I would start with a forecart as my first piece of equipment. It usually consists of an axle with auto tire wheels, a long pole out the front. Has a seat for the driver. This will turn the pair of horses into a “tractor” that you can ateach implement to. Do you have any Amish communities near you? They can be a source of equipment, harness, trained horses.
Many working drafts are sold with their collar, because finding and fitting a collar can be time consuming. In choosing a pair of horses, you can go with smaller, but muscular animals, cross bred animals. The big drafts (show hitches, Budweiser Clydes use tall, leggy horses) can be expensive to maintain. They need grain, as well as hay, which can get expensive. The Suffolk mentioned before are getting a bit more common, along with their crossbreed offspring. They are not flashy, clean legged, and very economical to feed. Part of their appeal to the Amish is that they look good on pasture, minimal grain and still can do a good days work! They do have beautiful eyes. The ones I have met were pretty docile, liked people. Of course other breeds can work too, but seem to run to bigger animals.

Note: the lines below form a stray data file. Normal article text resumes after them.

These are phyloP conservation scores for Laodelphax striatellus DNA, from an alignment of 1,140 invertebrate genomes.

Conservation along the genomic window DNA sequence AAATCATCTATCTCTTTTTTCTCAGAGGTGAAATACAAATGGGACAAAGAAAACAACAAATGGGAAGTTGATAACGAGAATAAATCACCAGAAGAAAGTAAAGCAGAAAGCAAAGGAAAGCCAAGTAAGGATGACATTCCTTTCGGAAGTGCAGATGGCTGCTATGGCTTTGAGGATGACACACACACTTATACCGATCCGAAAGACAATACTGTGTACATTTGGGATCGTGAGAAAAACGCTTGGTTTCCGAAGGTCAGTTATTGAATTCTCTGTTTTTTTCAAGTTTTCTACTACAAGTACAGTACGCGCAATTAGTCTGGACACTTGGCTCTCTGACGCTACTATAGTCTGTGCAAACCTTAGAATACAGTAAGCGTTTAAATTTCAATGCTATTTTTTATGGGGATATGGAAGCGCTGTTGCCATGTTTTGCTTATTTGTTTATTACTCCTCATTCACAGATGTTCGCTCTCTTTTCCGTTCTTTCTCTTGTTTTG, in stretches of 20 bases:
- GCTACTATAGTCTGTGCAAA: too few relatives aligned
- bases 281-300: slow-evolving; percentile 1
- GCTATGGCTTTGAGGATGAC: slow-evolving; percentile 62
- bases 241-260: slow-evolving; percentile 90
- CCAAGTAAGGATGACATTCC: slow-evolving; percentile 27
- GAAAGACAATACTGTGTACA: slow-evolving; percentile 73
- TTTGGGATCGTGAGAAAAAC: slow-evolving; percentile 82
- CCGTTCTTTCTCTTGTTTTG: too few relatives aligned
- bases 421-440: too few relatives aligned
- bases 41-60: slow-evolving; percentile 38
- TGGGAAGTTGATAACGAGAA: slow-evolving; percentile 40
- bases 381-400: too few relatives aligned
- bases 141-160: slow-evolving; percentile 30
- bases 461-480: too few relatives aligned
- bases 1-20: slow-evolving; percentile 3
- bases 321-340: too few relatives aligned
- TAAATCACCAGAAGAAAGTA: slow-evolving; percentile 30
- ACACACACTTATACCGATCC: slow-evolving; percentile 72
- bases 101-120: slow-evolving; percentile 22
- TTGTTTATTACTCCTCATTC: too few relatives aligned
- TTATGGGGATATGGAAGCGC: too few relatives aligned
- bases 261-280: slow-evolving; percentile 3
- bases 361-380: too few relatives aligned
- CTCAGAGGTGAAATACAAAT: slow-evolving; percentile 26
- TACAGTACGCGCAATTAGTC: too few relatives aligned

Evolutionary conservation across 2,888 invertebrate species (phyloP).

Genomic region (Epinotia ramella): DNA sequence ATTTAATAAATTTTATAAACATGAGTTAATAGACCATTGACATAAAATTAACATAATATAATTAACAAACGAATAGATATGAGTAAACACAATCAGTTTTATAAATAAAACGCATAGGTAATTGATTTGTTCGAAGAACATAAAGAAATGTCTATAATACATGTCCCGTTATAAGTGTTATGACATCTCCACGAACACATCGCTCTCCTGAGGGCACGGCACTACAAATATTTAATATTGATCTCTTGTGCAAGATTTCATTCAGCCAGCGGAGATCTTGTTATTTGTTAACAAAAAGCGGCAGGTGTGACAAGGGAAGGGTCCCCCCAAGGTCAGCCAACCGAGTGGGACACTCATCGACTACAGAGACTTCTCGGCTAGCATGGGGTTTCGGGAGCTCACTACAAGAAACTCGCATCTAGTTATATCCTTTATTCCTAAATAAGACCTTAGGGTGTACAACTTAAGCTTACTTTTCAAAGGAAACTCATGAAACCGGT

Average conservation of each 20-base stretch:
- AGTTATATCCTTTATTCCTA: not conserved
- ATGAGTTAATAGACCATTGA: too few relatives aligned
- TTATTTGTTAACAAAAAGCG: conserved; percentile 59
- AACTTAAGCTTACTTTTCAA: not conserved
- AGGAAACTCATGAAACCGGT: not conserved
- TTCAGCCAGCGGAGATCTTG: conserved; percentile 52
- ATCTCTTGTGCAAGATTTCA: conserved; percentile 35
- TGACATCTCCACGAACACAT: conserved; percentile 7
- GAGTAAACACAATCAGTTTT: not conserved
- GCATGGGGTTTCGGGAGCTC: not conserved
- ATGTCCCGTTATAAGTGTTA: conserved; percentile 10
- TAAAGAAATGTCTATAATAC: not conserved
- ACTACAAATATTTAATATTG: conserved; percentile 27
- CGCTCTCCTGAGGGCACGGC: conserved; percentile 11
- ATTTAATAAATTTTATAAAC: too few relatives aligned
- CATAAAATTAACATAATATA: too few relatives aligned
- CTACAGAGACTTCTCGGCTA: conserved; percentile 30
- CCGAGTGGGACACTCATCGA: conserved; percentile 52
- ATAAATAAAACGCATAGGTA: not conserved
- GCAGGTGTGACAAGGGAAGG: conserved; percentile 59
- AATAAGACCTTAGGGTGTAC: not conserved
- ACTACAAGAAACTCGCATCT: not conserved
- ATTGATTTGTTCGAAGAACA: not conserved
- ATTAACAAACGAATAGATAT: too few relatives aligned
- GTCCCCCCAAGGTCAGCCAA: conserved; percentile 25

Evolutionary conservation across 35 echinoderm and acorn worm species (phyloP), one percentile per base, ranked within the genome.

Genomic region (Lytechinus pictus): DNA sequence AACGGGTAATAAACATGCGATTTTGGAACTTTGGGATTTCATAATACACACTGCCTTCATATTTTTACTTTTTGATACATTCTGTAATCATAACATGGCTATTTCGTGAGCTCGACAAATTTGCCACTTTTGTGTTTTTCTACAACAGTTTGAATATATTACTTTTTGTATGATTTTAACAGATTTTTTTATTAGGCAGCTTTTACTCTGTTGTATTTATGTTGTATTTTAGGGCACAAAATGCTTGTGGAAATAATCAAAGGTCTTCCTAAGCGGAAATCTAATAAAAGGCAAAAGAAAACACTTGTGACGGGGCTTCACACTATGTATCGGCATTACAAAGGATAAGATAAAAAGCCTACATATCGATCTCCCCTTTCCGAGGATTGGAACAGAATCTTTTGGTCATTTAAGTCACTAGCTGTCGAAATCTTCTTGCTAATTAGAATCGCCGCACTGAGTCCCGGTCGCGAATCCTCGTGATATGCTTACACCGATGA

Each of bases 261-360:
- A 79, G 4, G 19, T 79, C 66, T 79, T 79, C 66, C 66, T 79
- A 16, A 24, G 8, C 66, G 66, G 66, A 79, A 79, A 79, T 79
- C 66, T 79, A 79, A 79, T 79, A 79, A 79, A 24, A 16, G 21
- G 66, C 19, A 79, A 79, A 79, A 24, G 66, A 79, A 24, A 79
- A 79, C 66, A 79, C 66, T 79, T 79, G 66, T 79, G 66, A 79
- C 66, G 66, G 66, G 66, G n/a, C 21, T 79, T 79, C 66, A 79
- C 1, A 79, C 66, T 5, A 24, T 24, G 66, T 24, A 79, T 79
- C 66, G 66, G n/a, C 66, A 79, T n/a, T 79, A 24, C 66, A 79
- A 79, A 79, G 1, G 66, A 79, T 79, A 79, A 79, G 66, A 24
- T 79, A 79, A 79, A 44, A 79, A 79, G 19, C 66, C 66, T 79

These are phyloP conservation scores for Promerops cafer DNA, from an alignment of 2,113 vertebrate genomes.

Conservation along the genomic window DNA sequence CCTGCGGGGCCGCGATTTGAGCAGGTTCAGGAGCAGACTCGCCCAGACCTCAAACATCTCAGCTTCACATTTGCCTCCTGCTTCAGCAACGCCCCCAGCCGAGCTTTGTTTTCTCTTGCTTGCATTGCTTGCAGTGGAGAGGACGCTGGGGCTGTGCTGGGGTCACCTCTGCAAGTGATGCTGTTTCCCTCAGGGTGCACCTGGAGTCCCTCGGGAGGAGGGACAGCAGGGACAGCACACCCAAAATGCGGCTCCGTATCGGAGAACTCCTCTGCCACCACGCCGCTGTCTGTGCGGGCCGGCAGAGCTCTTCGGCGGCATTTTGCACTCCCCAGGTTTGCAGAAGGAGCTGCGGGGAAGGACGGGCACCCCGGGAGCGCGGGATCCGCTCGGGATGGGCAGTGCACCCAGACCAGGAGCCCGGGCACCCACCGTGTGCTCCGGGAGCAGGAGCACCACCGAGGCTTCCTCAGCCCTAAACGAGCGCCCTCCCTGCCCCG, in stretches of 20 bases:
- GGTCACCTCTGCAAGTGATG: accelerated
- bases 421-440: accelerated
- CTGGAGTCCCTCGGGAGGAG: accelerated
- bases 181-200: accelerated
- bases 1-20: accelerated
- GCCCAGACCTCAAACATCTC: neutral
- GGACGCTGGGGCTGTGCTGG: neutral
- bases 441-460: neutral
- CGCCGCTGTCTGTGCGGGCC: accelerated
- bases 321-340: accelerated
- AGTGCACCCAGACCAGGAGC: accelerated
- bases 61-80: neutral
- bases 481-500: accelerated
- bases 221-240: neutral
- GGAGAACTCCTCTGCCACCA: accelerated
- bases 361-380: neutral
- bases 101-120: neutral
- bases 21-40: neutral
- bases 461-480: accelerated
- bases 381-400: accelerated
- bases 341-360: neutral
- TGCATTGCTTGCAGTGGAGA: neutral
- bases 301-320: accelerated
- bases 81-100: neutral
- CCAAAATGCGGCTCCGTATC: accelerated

My Grampa farmed with horses a lot of years ago. All of his working horses were smaller, 15-16H or less. He said it cost too much to use the bigger animals, in feed to work returned. Big horses did not stay plump on pasture and a handful of oats. They were harder to harness with heads way up there, higher backs to lift harness up onto for work on a daily basis . Shoes cost more, when they needed to be shod. He usually kept them barefooted in work and they could still pull well. He only got beat at the horse pulls by shod horses, usually placing 2nd or 3rd, for good prize money. His horses were mannerly at the pulls, he put the evener on the machine himself, no danger of them taking off like the other pairs! Mixed breeding, probably some old QH and draft. They did seem to all be the same lines “out of The West by Truck or Train.” Ha ha
Not sure if you can get away to attend training to learn draft animal training. Tillers International near Kalamazoo, Michigan has such classes. Their website should show the schedule of classes. Kayo Fraser of the Fraser School of Driving in Montana gets high recommendations from driving acquaintances. You could call them to see what is offered.
There are several Auctions selling draft horses and farming equipment in the midwest, Indiana has Topeka and Shipshewana, while Ohio has the Mt Hope auctions. Waverly Horse Sale is in Waverly Iowa. All the sales are coming up soon, March, so check for dates to attend.